The first ever electronic e-signature exchange of contracts for a residential property transaction in the UK has been completed this month, it has been revealed.
The exchange happened on Thursday April 6 at 15.59pm with the conveyancers and their clients at the offices of Convey Law using the Bonafidee e-signature facility to sign the contract for both the sale and purchase element of the transaction.
The system allows both lawyers to upload the agreed contract, which is then sent to the seller and the purchaser clients for them to sign electronically. The system provides confirmation that the document has been read and signed with a code taking the place of a signature.
Armed with both parts of the contract, and having acted on both sides of the transaction, Convey Law’s conveyancers exchanged contracts under normal Law Society rules.
“Agreeing contract terms is often undertaken over the telephone by conveyancers and, in many circumstances, the document that you receive from the conveyancer on the other side of a transaction can look very different from the contract that you have sent out” says Convey Law legal director Gareth Richards. But he says the system used in this first transaction allows for an agreed form of contract to be uploaded and then sent to the clients for them to sign.
“The e-signature requires confirmation that the client is who they say they are and hence proof of identity verification is always important as a prefix to this procedure.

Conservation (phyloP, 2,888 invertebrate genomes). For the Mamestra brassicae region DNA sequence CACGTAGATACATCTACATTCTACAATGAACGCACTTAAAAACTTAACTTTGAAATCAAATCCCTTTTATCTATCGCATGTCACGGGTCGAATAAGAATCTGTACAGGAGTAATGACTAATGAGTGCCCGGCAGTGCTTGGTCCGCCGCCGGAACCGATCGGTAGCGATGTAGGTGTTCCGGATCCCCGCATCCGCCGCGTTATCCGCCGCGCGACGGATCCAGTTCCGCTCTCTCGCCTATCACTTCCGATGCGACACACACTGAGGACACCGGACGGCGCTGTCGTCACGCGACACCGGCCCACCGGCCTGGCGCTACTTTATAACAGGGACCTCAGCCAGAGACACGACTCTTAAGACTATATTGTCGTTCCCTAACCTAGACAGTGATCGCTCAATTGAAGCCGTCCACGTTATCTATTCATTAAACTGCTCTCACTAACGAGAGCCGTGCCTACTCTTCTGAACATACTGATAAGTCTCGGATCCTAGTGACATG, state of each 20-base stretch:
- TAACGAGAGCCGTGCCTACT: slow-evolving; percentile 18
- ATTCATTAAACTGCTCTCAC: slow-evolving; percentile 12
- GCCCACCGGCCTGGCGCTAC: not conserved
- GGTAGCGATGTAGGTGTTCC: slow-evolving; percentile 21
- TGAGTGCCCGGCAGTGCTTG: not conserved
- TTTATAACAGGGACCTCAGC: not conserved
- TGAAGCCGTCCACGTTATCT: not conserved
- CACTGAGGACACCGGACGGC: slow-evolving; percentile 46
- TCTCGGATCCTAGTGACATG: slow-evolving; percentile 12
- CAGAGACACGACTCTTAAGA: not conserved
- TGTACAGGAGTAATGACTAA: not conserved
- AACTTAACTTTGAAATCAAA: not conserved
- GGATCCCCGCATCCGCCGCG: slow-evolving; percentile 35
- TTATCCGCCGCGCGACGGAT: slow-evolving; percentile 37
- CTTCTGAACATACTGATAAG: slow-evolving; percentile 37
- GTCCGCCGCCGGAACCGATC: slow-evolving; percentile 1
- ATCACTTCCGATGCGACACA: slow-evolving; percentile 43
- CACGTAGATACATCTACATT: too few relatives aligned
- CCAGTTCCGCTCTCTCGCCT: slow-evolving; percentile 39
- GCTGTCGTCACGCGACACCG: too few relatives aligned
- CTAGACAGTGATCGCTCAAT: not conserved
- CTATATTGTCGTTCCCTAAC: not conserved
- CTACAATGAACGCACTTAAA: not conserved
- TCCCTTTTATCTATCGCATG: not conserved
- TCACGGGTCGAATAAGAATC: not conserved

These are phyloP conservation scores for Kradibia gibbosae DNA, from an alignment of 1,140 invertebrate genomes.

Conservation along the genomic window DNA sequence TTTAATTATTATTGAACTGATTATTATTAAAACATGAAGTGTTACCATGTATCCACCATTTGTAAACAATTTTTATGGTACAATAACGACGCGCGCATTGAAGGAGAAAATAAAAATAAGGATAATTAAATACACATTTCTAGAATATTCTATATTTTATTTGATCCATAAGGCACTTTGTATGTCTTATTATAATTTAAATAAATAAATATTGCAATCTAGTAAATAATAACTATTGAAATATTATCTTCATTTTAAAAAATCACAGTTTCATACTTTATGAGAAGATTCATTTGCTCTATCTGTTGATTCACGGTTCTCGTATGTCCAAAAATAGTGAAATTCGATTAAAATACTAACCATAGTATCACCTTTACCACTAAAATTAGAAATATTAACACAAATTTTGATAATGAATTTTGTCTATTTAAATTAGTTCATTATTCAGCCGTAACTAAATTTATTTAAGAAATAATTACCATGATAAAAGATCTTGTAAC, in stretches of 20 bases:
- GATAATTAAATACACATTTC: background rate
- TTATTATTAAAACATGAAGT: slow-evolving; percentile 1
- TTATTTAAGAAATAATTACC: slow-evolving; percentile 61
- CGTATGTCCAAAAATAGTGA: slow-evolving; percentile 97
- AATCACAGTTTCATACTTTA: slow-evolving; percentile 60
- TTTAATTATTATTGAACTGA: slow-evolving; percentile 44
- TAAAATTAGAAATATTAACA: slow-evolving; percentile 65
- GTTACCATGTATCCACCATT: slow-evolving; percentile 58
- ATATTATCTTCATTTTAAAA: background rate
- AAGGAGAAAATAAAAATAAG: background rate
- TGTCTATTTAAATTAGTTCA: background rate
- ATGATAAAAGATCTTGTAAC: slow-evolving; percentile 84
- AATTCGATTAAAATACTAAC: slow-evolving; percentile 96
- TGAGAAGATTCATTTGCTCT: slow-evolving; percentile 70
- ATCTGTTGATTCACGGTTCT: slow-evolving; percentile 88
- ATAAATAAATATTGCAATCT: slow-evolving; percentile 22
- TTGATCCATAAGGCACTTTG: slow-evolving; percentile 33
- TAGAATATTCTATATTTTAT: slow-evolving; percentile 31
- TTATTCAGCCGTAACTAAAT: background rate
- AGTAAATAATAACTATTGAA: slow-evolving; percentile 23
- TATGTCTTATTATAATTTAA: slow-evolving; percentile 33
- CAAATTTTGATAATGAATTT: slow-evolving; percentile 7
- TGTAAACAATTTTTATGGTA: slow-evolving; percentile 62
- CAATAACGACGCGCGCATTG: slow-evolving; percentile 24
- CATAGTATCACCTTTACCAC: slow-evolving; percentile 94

This is definitely a significant step in the right direction in relation to e-conveyancing and we are delighted to have been a part” he says.
Lloyd Davies, operations director for the Conveyancing Association and a managing director at Convey Law, says effective proof of identity and electronic signatures are a key component part of bringing conveyancing into the 21st century.
“Using electronic signatures to exchange contracts was not difficult, as witnesses are not required for this part of the conveyancing process. It is not difficult to see how electronic e-signatures can replace the need for deeds, which currently need to be witnessed by another individual once the appropriate proof of identity and verification checks and balances are in place” he adds.